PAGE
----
Archives For video

Unlike Windows, Ubuntu so far does not have real-time GPU usage info displayed in its system monitor application. If you want to check how much your graphic card is in use, then this simple tutorial may help!

Check Intel GPU usage in Ubuntu:

For the integrated Intel graphics card, there’s a command line tool intel_gpu_top can do the job.

1. First, press Ctrl+Alt+T on terminal to open a terminal window. When it opens, run command to install the package:

sudo apt install intel-gpu-tools

Type user password when it asks (no asterisk feedback) and hit Enter.

2. Then, run command to start it:

sudo intel_gpu_top

As you can see, it shows real-time IMC read and write speed, power usage, as well as percentage usage of 3D/Render, Blitter, Video, and VideoEnhance.

Monitor AMD/NVIDIA GPU usage in Ubuntu

For NVIDIA and AMD graphics card, there’s a htop like task monitor called nvtop (Neat Videocard TOP).

It shows real-time GPU and GPU Memory usage in both total and per process basis, along with temperature, power usage, and graph information.

nvtop, image from

nvtop also supports Intel GPU, however, it does not work in my case with i5-4590 (HD4600), and i3-6006U (HD 520).

Install nvtop in Ubuntu:

The tool is available in Ubuntu system repository, but old. For the latest version, it has an official PPA contains the packages for Ubuntu 20.04, Ubuntu 22.04, Ubuntu 22.10, and next Ubuntu 23.04

1. First, press Ctrl+Alt+T on keyboard to open terminal. Then, run command to add the PPA:

sudo add-apt-repository ppa:flexiondotorg/nvtop

Type user password (no asterisk feedback) when it asks and hit Enter to continue.

2. Then, run command to install the tool:

sudo apt install nvtop

For Linux Mint, run sudo apt update first to refresh package cache.

Finally, either search for and launch it from ‘Activities’ overview (or start menu), or run nvtop command to start monitoring your GPU.

(Optional) Remove nvtop

To remove the PPA repository, open terminal and run command:

sudo add-apt-repository --remove ppa:flexiondotorg/nvtop

And remove nvtop if you want via command:

sudo apt remove nvtop

The classic VLC media player got a new release after more than half a year of development. Here’s the changes and how to install guide.

VLC 3.0.18 is probably the last release of the 3.0.x series, as VLC 4.0 is under developing now. It features:

  • Support RISC-V CPU architecture
  • Add support DVBSub subtitle in MKV video.
  • Y16 chroma support
  • Improve SMBv1/SMBv2 behavior and FTP compatibility.
  • Fix AVI muxing for Windows Media Player compatibility
  • Fix seeking speed on macOS
  • Various other fixes and improvements.

How to Install VLC 3.0.18 in Ubuntu:

Option 1: Official Snap package

Though it’s not announced at the moment of writing, the official Snap package has been made into Ubuntu Software for Ubuntu 20.04 and higher users. Which however is an universal package format that runs in sandbox.

Install VLC 3.0.18 as Snap in Ubuntu Software

Option 2: Third-party PPA

For those prefer the native .deb package format, there’s an unofficial PPA contains the package for Ubuntu 22.04 and Ubuntu 20.04.

1. First, press Ctrl+Alt+T on keyboard to open terminal. When it opens, run command to add the PPA:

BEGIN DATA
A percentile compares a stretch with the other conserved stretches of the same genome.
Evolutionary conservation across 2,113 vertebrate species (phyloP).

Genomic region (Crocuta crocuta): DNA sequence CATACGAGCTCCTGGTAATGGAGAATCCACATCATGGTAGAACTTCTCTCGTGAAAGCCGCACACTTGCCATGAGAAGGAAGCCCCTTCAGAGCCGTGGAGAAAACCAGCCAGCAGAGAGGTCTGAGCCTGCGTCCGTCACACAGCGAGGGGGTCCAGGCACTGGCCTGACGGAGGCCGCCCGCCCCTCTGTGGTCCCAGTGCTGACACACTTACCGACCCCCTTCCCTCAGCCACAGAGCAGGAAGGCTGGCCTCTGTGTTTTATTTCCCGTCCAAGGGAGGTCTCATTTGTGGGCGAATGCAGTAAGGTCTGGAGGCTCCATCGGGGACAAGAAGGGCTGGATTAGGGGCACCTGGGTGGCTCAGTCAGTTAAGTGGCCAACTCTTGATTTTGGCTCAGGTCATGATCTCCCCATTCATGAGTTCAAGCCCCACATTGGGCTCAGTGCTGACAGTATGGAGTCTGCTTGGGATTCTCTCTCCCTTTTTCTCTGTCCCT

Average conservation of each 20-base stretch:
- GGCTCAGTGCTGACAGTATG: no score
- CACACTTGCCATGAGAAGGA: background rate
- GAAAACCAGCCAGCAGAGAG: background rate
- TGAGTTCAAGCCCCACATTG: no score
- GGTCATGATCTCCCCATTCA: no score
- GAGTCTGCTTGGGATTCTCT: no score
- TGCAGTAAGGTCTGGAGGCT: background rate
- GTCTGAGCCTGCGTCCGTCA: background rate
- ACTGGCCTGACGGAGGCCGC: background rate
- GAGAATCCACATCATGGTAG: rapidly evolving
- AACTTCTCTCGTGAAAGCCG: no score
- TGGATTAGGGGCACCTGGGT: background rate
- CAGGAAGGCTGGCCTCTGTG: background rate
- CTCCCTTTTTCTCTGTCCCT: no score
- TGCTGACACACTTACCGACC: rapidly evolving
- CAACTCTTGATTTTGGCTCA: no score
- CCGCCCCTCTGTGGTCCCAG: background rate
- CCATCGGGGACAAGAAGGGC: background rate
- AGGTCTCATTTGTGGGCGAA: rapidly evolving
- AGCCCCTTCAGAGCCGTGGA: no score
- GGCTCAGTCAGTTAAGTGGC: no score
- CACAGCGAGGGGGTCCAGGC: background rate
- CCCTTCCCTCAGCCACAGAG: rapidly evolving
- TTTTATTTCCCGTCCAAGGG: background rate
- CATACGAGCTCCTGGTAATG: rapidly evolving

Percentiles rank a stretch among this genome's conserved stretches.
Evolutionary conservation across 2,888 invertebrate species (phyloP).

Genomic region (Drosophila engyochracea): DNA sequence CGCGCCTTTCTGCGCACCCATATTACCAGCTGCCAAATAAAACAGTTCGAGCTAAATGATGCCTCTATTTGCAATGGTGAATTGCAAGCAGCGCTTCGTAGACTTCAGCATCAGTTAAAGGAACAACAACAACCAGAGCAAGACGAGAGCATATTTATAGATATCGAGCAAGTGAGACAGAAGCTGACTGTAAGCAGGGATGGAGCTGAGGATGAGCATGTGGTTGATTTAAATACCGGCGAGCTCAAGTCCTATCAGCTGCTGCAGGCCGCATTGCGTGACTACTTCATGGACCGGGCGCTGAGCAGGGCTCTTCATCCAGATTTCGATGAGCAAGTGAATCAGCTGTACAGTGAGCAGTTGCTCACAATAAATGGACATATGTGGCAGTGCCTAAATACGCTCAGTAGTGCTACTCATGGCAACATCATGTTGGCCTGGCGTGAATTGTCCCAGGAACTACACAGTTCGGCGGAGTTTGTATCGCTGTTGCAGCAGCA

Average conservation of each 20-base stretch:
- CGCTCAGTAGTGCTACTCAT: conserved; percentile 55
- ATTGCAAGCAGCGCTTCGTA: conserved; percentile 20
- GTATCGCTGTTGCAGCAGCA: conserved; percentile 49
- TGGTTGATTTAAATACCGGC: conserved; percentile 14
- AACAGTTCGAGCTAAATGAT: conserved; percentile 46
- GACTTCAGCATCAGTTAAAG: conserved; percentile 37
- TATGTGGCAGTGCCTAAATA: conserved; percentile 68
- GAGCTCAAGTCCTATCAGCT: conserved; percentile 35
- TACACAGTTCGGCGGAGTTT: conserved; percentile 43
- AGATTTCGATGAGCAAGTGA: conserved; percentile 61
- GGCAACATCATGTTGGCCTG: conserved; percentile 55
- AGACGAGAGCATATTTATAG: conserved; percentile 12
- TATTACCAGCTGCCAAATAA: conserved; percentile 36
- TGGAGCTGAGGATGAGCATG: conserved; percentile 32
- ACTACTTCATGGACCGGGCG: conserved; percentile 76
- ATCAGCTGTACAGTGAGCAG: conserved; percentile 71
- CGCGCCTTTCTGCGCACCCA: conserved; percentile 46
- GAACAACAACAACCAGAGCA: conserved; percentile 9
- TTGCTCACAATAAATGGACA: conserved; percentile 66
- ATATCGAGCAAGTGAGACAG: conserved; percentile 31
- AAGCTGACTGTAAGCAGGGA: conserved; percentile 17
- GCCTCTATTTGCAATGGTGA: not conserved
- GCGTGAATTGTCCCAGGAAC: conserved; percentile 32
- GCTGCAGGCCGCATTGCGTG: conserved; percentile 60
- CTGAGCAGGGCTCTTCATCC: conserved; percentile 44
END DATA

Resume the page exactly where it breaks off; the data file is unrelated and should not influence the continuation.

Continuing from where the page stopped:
sudo add-apt-repository ppa:ubuntuhandbook1/vlc

Type user password (no asterisk feedback) when it asks and hit Enter to continue.

2. Old Ubuntu and Linux Mint user need to refresh the package cache by running the command below:

sudo apt update

3. Finally, install or update VLC package via:

sudo apt install vlc

Uninstall VLC 3.0.18

For the official snap package, you can simply click uninstall button in Ubuntu Software.

For the PPA package, it’s HIGHLY recommended to purge the PPA which also downgrade all installed libraries, so to avoid dependency issue. To do so, run the commands below one by one:

sudo apt install ppa-purge
sudo ppa-purge ppa:ubuntuhandbook1/vlc

After purging the PPAs, clean up useless libraries via command:

sudo apt remove --autoremove vlc-data vlc-bin

That’s all. Enjoy!

For those looking for the native .deb package of OpenShot 3.1.0, here’s how to install it from PPA in Ubuntu 18.04, Ubuntu 20.04, Ubuntu 22.04, Ubuntu 22.10, and Ubuntu 23.04.

The official openshot PPA is back with the latest packages for all current Ubuntu releases and their derivatives, such as Linux Mint. User can now easily install the latest video editor package by following the steps below one by one.

Just found that the official openshot PPA seems not being updated for quite a period of time, when I was trying to get the latest package of this video editor today. Though, the software is still being developed.

So I tried building myself and uploaded into this unofficial PPA for those who prefer native .deb package to AppImage or Flatpak.

NOTE this unofficial PPA contains the packages for Ubuntu 22.04, Ubuntu 20.04, and Ubuntu 18.04, though has only minor tests in Ubuntu 22.04.

1. Add the PPA

First, press Ctrl+Alt+T on keyboard to open terminal. When it opens, paste the command below into terminal and hit Enter to add PPA:

sudo add-apt-repository ppa:openshot.developers/ppa

Type user password when it asks (no asterisk feedback) and hit Enter to continue.

2. Refresh package cache

Ubuntu 20.04 and higher will automatically refresh system package cache while adding PPA. Though old Ubuntu 18.04 and Linux Mint do not.

To manually update the cache, run command:

sudo apt update